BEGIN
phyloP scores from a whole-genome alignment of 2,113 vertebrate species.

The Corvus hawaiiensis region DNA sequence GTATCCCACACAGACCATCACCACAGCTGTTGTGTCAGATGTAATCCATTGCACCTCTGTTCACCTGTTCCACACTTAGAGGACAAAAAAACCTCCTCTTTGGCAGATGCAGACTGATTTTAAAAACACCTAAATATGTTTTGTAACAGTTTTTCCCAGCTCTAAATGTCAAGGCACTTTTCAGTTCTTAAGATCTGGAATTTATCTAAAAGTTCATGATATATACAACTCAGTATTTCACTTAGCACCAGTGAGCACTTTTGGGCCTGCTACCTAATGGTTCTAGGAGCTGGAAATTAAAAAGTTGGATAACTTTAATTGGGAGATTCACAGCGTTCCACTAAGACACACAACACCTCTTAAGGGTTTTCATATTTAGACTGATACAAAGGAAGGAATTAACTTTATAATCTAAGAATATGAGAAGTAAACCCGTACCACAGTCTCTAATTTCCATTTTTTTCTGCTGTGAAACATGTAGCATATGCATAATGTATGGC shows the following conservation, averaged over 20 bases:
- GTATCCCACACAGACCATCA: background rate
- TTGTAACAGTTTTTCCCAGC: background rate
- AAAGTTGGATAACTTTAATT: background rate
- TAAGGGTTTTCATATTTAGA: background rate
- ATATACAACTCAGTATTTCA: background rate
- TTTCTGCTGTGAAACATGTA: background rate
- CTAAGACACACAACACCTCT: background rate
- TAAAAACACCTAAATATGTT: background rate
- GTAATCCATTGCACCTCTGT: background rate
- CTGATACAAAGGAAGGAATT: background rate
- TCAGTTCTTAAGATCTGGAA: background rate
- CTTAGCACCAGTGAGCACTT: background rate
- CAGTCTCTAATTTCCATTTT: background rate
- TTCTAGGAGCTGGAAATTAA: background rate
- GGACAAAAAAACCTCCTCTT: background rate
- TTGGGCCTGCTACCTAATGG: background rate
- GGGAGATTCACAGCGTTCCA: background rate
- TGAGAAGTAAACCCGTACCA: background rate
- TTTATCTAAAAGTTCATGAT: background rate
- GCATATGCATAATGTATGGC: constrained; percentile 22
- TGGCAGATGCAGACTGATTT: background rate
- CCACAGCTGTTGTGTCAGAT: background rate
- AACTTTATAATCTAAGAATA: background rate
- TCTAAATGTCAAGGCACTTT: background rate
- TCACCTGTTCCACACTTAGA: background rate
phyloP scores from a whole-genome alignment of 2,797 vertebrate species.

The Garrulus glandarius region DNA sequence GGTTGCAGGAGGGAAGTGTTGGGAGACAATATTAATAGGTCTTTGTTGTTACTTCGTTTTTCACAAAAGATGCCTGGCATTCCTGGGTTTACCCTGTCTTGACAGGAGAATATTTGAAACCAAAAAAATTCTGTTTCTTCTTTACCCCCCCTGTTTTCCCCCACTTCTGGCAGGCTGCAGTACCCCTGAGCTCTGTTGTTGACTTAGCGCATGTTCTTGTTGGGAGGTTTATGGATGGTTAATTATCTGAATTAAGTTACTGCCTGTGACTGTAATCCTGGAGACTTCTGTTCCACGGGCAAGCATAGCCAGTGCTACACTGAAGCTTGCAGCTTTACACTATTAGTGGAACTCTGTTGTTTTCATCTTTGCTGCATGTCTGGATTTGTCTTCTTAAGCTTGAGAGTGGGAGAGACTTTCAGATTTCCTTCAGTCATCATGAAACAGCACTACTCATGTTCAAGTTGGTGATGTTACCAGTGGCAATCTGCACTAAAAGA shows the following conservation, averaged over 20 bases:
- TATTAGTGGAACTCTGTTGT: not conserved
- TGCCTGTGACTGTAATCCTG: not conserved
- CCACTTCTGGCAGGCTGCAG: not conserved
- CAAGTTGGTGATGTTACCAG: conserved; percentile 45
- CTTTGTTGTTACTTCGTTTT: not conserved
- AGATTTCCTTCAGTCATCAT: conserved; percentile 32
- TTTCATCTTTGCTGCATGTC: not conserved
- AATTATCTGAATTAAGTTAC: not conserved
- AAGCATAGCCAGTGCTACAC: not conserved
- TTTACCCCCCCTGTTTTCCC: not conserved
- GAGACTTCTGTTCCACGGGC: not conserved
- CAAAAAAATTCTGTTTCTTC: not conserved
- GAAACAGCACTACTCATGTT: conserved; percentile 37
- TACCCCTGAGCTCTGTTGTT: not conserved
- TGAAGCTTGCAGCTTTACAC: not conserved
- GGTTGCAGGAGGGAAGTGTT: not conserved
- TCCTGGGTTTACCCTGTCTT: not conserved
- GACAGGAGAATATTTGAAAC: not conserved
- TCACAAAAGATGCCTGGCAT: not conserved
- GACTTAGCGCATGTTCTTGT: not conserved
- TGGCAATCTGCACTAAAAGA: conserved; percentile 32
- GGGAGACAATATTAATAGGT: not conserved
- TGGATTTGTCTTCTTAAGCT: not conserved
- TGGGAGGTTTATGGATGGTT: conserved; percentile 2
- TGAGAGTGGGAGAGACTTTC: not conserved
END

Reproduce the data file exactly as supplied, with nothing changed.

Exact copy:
phyloP scores from a whole-genome alignment of 2,113 vertebrate species.

The Corvus hawaiiensis region DNA sequence GTATCCCACACAGACCATCACCACAGCTGTTGTGTCAGATGTAATCCATTGCACCTCTGTTCACCTGTTCCACACTTAGAGGACAAAAAAACCTCCTCTTTGGCAGATGCAGACTGATTTTAAAAACACCTAAATATGTTTTGTAACAGTTTTTCCCAGCTCTAAATGTCAAGGCACTTTTCAGTTCTTAAGATCTGGAATTTATCTAAAAGTTCATGATATATACAACTCAGTATTTCACTTAGCACCAGTGAGCACTTTTGGGCCTGCTACCTAATGGTTCTAGGAGCTGGAAATTAAAAAGTTGGATAACTTTAATTGGGAGATTCACAGCGTTCCACTAAGACACACAACACCTCTTAAGGGTTTTCATATTTAGACTGATACAAAGGAAGGAATTAACTTTATAATCTAAGAATATGAGAAGTAAACCCGTACCACAGTCTCTAATTTCCATTTTTTTCTGCTGTGAAACATGTAGCATATGCATAATGTATGGC shows the following conservation, averaged over 20 bases:
- GTATCCCACACAGACCATCA: background rate
- TTGTAACAGTTTTTCCCAGC: background rate
- AAAGTTGGATAACTTTAATT: background rate
- TAAGGGTTTTCATATTTAGA: background rate
- ATATACAACTCAGTATTTCA: background rate
- TTTCTGCTGTGAAACATGTA: background rate
- CTAAGACACACAACACCTCT: background rate
- TAAAAACACCTAAATATGTT: background rate
- GTAATCCATTGCACCTCTGT: background rate
- CTGATACAAAGGAAGGAATT: background rate
- TCAGTTCTTAAGATCTGGAA: background rate
- CTTAGCACCAGTGAGCACTT: background rate
- CAGTCTCTAATTTCCATTTT: background rate
- TTCTAGGAGCTGGAAATTAA: background rate
- GGACAAAAAAACCTCCTCTT: background rate
- TTGGGCCTGCTACCTAATGG: background rate
- GGGAGATTCACAGCGTTCCA: background rate
- TGAGAAGTAAACCCGTACCA: background rate
- TTTATCTAAAAGTTCATGAT: background rate
- GCATATGCATAATGTATGGC: constrained; percentile 22
- TGGCAGATGCAGACTGATTT: background rate
- CCACAGCTGTTGTGTCAGAT: background rate
- AACTTTATAATCTAAGAATA: background rate
- TCTAAATGTCAAGGCACTTT: background rate
- TCACCTGTTCCACACTTAGA: background rate
phyloP scores from a whole-genome alignment of 2,797 vertebrate species.

The Garrulus glandarius region DNA sequence GGTTGCAGGAGGGAAGTGTTGGGAGACAATATTAATAGGTCTTTGTTGTTACTTCGTTTTTCACAAAAGATGCCTGGCATTCCTGGGTTTACCCTGTCTTGACAGGAGAATATTTGAAACCAAAAAAATTCTGTTTCTTCTTTACCCCCCCTGTTTTCCCCCACTTCTGGCAGGCTGCAGTACCCCTGAGCTCTGTTGTTGACTTAGCGCATGTTCTTGTTGGGAGGTTTATGGATGGTTAATTATCTGAATTAAGTTACTGCCTGTGACTGTAATCCTGGAGACTTCTGTTCCACGGGCAAGCATAGCCAGTGCTACACTGAAGCTTGCAGCTTTACACTATTAGTGGAACTCTGTTGTTTTCATCTTTGCTGCATGTCTGGATTTGTCTTCTTAAGCTTGAGAGTGGGAGAGACTTTCAGATTTCCTTCAGTCATCATGAAACAGCACTACTCATGTTCAAGTTGGTGATGTTACCAGTGGCAATCTGCACTAAAAGA shows the following conservation, averaged over 20 bases:
- TATTAGTGGAACTCTGTTGT: not conserved
- TGCCTGTGACTGTAATCCTG: not conserved
- CCACTTCTGGCAGGCTGCAG: not conserved
- CAAGTTGGTGATGTTACCAG: conserved; percentile 45
- CTTTGTTGTTACTTCGTTTT: not conserved
- AGATTTCCTTCAGTCATCAT: conserved; percentile 32
- TTTCATCTTTGCTGCATGTC: not conserved
- AATTATCTGAATTAAGTTAC: not conserved
- AAGCATAGCCAGTGCTACAC: not conserved
- TTTACCCCCCCTGTTTTCCC: not conserved
- GAGACTTCTGTTCCACGGGC: not conserved
- CAAAAAAATTCTGTTTCTTC: not conserved
- GAAACAGCACTACTCATGTT: conserved; percentile 37
- TACCCCTGAGCTCTGTTGTT: not conserved
- TGAAGCTTGCAGCTTTACAC: not conserved
- GGTTGCAGGAGGGAAGTGTT: not conserved
- TCCTGGGTTTACCCTGTCTT: not conserved
- GACAGGAGAATATTTGAAAC: not conserved
- TCACAAAAGATGCCTGGCAT: not conserved
- GACTTAGCGCATGTTCTTGT: not conserved
- TGGCAATCTGCACTAAAAGA: conserved; percentile 32
- GGGAGACAATATTAATAGGT: not conserved
- TGGATTTGTCTTCTTAAGCT: not conserved
- TGGGAGGTTTATGGATGGTT: conserved; percentile 2
- TGAGAGTGGGAGAGACTTTC: not conserved